Author Topic: Christian family - family and home topics  (Read 440062 times)

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Offline Seeker

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Re: Christian family - family and home topics
« Reply #104 on: April 06, 2016, 06:28:53 PM »

C-Family @ Faithwall


If you have ever suffered from depression, or severe grief and trauma, you will now about "darkness hiding his face".  Of course, darkness cannot truly hide the face of God, but it can *seem* that it does at times.

When you are in the depths of despair, when troubles surround you, it can be a very, very, dark place.  And like when the clouds hide the Sun for a while during bad weather, so the clouds of our soul can hide the Son for a time to our perception.

He is still there, He always is.  But sometimes life is so dark, we feel like we cannot see Him anymore.

As for music, I love the traditional hymns.  The writers of these hymns knew a walk with God and experiences in the depth of their souls that some of us only dream about.  There was a style of writing in those days which poured the whole human experience into one set of stanzas.  And it touches our souls today.

Yes, the church does need to move on in some ways, to reach out to people who only know the modern hip-hop way of communicating.  But let's not throw out the old, old gems.  They truly are nuggets of gold to the soul.

In my humble opinion.

Yeah I get what you are saying regarding depression and yeah I have experienced it on and off most of my life. It can be hard to cling to God, I try to hold onto the fact even when I don't 'feel' Him that He is still there - that doesn't mean I have never questioned such though. Depths of despair - hmmmmm can relate to that too and I wonder where was God then? I'm told He was there and I have to have faith that He was and will be, etc, not always easy (understatement).

C-Family @ Faithwall


Offline homebird159

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Re: Christian family - family and home topics
« Reply #105 on: April 06, 2016, 08:04:54 PM »
Keep thinking of it as Winter-time.  You don't see much of the sun, do you?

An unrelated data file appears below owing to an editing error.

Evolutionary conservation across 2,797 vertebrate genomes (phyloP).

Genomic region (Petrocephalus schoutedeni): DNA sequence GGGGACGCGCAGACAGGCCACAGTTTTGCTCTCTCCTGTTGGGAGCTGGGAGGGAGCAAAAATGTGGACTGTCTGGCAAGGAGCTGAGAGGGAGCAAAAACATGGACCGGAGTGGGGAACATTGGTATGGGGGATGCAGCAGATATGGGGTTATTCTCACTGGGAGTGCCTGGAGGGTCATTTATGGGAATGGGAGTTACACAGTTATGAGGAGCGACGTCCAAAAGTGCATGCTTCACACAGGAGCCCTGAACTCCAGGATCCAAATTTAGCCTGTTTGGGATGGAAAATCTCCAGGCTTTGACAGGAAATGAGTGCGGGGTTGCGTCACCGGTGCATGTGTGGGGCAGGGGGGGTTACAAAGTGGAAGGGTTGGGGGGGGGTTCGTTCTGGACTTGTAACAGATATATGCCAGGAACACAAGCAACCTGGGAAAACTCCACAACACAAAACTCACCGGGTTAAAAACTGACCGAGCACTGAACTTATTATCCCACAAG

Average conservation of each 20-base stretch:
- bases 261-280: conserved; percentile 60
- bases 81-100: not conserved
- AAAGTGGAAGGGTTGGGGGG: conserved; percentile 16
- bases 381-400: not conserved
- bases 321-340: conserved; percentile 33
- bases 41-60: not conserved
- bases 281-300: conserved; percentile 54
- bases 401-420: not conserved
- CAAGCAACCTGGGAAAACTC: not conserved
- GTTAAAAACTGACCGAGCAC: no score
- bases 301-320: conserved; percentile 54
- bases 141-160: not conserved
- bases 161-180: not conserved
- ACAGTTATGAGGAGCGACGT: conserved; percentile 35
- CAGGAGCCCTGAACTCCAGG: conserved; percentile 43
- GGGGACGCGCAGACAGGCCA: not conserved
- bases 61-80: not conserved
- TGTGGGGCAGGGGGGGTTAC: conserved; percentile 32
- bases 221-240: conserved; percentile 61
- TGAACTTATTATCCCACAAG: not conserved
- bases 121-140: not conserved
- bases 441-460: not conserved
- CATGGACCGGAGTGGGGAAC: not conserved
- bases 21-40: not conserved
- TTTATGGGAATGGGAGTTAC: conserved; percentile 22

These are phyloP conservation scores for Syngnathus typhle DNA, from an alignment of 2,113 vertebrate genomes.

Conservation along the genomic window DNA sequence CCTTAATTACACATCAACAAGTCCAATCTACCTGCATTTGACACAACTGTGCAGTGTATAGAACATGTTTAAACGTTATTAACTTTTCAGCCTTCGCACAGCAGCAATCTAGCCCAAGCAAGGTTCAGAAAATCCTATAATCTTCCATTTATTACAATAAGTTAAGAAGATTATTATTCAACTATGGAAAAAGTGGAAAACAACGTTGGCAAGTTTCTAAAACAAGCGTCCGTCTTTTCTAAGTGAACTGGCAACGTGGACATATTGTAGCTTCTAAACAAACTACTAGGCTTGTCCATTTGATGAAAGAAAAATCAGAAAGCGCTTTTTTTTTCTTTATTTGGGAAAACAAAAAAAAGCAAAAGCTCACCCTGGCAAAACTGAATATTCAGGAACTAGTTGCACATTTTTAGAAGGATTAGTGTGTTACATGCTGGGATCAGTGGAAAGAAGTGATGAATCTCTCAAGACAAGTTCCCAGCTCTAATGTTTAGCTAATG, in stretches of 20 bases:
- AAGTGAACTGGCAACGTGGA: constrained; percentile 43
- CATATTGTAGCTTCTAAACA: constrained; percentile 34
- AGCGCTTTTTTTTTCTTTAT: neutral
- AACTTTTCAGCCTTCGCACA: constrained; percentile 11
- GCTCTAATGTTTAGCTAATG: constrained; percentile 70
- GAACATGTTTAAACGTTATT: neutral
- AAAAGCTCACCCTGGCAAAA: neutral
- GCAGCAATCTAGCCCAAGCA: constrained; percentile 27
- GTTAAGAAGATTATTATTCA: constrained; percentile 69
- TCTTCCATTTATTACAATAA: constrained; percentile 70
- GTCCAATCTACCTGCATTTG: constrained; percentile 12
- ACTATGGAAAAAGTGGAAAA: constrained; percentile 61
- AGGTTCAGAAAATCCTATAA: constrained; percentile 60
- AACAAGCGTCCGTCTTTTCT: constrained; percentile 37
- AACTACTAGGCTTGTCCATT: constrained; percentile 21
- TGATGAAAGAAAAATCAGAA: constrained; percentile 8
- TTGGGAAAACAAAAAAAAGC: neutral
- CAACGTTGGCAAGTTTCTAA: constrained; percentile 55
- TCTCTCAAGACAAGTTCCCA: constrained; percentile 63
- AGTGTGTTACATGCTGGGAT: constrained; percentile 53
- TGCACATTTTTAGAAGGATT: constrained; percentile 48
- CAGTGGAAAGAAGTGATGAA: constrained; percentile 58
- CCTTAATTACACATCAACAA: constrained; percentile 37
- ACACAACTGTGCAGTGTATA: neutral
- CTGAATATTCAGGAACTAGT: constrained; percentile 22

But it is still there...

And it will shine again

So will the Son, in your life.

This truth has kept me going many a "winter" of the soul!


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[Cfamily]Weekend Edition—April 1, 2016
« Reply #106 on: April 07, 2016, 07:03:36 AM »
Weekend Edition—April 1, 2016

Worship Leader Caught In Infinite Loop Between Bridge And ChorusKyle Mann

We’ve all been there, just admit it.

Canada Fears Photo of Prime Minister with Pandas Could Worsen American Refugee Crisis—Andy Borowitz

’Nuf said.

Stone-Hearted Man Scrolls Past Jesus Meme Without Sharing It—Babylon Bee

It’s what we’ve all feared: meme sharing is part of our sanctification.

Cyclist making Jimmy John's delivery climbs over moving train —UPI

And the customer probably wasn’t even that hungry.

Church Sign Leads to Conversion?Matt Capps

If only it was that easy.

In case it hasn’t dawned on you yet, Happy April Fool’s Day! And, the Jimmy John’s article is the only true story in mix.

Want to read a weekly digest of The Exchange blog? Click here to subscribe to Christianity Today's Newsletter for The Exchange to get weekly wrap-ups direct to your inbox.

This week on The Exchange Podcast I interviewed creative genius Jeremy Cowart.

Don’t forget to subscribe to the The Exchange Podcast in iTunes.

Earlier This Week on The Exchange

It Starts With "Shukran"

The Future of Music in the Church

Amplifying Evangelism—Doing Evangelism in the Workplace

The Most Important Role of Denominations in Church Planting

Sunday Journeys—Visiting at The Church at Spring Hill

Saturday is for Seminars—Awana Vantage in Chicagoland-- and Amplify This Summer

Amplifying Evangelism—One Way to Amplify Our Gospel Witness...Unplug!

Church Signs

And you’d want to extinguish that?

They have time to change the church sign, but no time to grab a bucket of water?

Let’s not mention other communicable diseases, ok?

Thanks for Cyndi Cox, David Erland, and Alan Johnston for this week’s church signs. As always you can tweet your church signs to @EdStetzer.

Source: Weekend Edition—April 1, 2016

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[Cfamily]A Smart Fashion Mag Is Hard to Find
« Reply #107 on: April 08, 2016, 07:07:48 AM »
A Smart Fashion Mag Is Hard to Find

“It’s the non-fashion fashion mag,” read one of the endorsements on the back cover.

I flipped to the front. The Worn Archive: A fashion journal about the art, ideas and history of what we wear. An anthology from the long-gone Canadian magazine Worn, the volume featured vintage-laden editorial spreads alongside thoughtful essays about the iconic Palestinian keffiyah and Ghandi’s fashion politics. Hooked, I headed to the secondhand bookstore counter to pay.

The Worn Archive used clothing as a way to understand history and society and identity and relationship. Yet it did so with such jocular whimsy that reading it felt more like going to a party with a bunch of fashion fanatics than sitting in on a lecture. My only disappointment? I came across it too late to subscribe. Worn published its last issue in 2014.